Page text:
Market intelligence for international student recruitment from ICEF
25th Jan 2017

Russia: Education agents optimistic as economy strengthens in 2017

Three out of four Russian agents expect to refer more students abroad in 2017 than they did last year. This is one of the top-level findings of a survey of leading Russian education agents conducted by ICEF Monitor this week. It is also one of the latest indicators that the Russian market - which has been mired in a deep recession for the last two years - is now poised for recovery. responding-agents-expectations-regarding-volume-of-student-referrals-abroad-for-2017 Responding agents’ expectations regarding volume of student referrals abroad for 2017. Source: ICEF Monitor Many of the agents that responded to our survey explicitly cited the strengthening economy, and the improved performance of the Russian rouble in particular, in their forecasts for 2017. "The major factor for study abroad as well as for outbound tourism in general is currency exchange rate," said Pass into Europe CEO Ksenia Komrakova. "It is better now than it was in 2015/16, so people are more willing to go abroad to study." Simply put, the Russian economy found bottom in 2016. Two years into an economic downturn that was largely precipitated by falling commodity prices - and especially oil prices - the economy slightly outperformed analyst expectations for 2016. It still shrunk during the year, but less so than most had expected. And the forecast for 2017 is for modest growth, anywhere from .8% to 1.5% of GDP depending on who you ask. A recent update from the World Bank offers a growth projection of 1.5% for 2017 and notes, "After a prolonged recessionary period, headline economic and financial trends and indicators are now picking up. Inflation in January - October 2016 was 7.4% - less than half of the 15.9% in the same period in 2015. The banking sector has also now largely stabilised." As on the way down over the last two years, the path to growth this year has a lot to do with rising world oil prices, which have increased by about 20% over the last few months alone. And as goes the world commodity index, so goes the rouble. The Russian currency has strengthened against the US dollar by about 25% over the last 12 months. A year ago, it took about 80 roubles to buy a US dollar, today it costs just under 60 roubles. This is still some distance off the pre-recession exchange levels of roughly 30-35 roubles to the dollar (as of the beginning of 2014), but nevertheless represents a dramatic improvement over the exchange rate from early 2016. the-russian-rouble-US-exchange-rate-over-the-last-12-months The Russian rouble-US$ exchange rate over the last 12 months, during which time the rouble has strengthened against the dollar by roughly 25%. Source: OTC Interbank During the same period, the rouble has also strengthened about 33% against the Euro, and in the range of 20% (or better) against other major world currencies.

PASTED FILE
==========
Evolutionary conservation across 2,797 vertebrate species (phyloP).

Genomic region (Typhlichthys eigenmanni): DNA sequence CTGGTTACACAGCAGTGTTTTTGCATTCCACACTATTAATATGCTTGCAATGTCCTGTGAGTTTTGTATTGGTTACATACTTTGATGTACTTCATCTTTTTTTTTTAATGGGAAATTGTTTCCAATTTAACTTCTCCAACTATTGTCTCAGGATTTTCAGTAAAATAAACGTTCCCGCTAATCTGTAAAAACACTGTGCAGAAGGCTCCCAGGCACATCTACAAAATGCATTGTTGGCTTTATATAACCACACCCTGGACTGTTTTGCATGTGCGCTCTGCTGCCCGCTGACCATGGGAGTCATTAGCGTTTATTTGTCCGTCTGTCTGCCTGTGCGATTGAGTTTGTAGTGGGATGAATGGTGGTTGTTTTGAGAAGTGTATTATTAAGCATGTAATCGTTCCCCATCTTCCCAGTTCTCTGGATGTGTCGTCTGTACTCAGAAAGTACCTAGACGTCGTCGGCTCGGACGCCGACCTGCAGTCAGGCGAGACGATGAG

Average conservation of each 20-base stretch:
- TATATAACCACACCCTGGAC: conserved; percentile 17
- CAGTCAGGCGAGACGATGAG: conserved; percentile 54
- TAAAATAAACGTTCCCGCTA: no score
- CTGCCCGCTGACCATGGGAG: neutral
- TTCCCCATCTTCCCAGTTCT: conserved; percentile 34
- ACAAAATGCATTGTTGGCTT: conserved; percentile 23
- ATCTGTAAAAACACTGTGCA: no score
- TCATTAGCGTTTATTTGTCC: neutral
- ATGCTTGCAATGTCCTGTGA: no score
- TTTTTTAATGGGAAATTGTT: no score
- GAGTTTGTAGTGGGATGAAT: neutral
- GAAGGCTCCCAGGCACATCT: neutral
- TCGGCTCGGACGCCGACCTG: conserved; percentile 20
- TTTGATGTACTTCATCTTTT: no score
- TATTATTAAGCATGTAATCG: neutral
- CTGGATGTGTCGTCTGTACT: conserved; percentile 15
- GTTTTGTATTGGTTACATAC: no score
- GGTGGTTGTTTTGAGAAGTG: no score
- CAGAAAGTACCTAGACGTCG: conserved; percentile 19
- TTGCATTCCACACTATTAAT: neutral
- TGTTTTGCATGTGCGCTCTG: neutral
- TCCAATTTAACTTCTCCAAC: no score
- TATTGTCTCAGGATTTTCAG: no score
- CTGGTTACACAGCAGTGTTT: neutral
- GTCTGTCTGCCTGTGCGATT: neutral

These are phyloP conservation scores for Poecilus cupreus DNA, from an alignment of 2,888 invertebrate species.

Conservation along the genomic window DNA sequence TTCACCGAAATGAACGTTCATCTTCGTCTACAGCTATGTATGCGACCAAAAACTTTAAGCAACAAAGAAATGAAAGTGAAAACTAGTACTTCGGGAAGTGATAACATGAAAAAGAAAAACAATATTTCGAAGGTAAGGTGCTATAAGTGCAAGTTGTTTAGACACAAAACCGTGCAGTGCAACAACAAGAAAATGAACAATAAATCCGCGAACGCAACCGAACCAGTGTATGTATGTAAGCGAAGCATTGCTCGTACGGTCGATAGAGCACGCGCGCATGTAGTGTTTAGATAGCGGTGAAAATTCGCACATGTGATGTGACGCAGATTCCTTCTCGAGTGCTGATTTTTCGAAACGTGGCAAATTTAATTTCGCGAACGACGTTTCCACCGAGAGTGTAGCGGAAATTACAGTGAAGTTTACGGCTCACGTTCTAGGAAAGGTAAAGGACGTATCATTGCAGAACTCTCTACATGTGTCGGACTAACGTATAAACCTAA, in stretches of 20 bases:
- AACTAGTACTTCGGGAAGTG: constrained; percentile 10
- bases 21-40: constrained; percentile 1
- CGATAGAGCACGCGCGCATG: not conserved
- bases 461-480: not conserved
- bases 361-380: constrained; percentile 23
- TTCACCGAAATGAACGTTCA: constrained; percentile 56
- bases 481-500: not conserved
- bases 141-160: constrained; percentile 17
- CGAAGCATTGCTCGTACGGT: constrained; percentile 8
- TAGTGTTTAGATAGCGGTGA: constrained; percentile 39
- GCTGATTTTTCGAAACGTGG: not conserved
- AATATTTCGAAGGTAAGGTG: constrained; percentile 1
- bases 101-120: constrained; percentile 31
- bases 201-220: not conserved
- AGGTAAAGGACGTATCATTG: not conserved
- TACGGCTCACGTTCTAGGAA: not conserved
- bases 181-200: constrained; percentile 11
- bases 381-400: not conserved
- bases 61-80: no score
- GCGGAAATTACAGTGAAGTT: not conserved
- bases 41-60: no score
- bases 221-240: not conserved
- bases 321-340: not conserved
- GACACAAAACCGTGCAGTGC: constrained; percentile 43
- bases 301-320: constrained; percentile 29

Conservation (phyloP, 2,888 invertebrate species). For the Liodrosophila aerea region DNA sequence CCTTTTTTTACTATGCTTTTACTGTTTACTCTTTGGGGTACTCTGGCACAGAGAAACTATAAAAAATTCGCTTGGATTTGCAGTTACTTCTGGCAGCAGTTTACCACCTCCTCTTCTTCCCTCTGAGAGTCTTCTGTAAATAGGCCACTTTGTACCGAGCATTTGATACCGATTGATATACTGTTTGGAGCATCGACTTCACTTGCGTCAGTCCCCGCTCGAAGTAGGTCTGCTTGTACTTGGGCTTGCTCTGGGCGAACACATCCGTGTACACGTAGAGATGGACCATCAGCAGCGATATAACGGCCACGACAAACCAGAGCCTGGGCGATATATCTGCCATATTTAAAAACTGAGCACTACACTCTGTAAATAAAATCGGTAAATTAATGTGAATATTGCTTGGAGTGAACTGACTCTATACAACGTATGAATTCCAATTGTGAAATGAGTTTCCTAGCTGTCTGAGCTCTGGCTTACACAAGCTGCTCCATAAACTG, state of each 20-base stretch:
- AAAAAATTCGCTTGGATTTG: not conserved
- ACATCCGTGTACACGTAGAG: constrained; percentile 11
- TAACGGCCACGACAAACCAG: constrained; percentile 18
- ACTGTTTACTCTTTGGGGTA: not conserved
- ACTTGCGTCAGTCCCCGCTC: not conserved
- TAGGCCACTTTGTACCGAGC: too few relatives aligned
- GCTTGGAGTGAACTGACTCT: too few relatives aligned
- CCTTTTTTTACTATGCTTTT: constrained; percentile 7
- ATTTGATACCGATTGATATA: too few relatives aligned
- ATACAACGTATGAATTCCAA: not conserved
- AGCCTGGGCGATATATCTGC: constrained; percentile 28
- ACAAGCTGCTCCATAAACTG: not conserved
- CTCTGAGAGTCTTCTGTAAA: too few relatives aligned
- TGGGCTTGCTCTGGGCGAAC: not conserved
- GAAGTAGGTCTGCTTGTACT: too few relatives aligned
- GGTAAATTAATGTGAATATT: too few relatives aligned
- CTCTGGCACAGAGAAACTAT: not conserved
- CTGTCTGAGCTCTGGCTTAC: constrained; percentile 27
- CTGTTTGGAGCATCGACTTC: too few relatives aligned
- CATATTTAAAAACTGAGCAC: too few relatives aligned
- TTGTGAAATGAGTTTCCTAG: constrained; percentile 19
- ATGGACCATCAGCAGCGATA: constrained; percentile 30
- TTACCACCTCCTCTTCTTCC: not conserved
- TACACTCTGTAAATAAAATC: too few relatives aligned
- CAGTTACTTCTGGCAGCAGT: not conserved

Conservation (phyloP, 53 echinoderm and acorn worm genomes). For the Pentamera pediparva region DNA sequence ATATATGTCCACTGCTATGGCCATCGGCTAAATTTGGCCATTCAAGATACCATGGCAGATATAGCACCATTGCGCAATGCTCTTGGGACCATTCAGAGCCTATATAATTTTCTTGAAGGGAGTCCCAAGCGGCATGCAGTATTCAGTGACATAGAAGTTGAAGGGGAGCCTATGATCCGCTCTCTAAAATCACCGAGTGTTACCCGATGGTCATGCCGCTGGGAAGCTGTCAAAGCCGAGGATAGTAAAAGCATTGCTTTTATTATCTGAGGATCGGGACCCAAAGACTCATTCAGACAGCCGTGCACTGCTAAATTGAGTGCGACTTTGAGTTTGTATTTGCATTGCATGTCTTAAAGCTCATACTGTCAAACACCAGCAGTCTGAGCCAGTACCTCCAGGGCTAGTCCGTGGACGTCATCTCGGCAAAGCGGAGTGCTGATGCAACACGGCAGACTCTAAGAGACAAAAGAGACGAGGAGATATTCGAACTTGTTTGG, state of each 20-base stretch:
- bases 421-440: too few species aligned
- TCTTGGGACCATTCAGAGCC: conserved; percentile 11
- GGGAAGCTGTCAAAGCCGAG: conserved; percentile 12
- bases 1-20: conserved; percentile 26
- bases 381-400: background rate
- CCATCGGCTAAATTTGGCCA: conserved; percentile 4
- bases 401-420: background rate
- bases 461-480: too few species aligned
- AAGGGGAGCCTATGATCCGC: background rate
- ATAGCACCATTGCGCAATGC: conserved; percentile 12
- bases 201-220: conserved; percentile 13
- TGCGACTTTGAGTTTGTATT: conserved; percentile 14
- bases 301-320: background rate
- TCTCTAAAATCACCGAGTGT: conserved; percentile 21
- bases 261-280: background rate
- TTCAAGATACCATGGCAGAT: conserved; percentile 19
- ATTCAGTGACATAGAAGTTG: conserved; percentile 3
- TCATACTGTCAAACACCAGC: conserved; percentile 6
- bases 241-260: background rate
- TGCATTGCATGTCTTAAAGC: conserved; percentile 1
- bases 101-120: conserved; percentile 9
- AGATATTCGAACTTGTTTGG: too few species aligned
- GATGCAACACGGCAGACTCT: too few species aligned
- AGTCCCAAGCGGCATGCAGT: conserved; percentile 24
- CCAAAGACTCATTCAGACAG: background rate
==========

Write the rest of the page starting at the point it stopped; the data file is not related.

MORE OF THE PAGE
Travel outlook

Not surprisingly, the Russian tourism sector was marked by two contrasting trends over the last two years: international trips plummeted (down 24% last year) even as domestic tourism enjoyed a banner period with nearly 90% growth in 2016 alone. This is a vivid illustration of how an economy responds to crashing currency values: people still travel but they do so closer to home and with their local currency. The outlook for the year ahead, however, is again more positive as the economic recovery begins to take hold. ITB Berlin projects an overall 2% increase in Russian outbound travel for 2017. More recently, however, the Association of Tour Operators of Russia reported a 10% year-over-year increase in travel abroad by Russians during the 2016/17 holiday season.

Student travel in 2017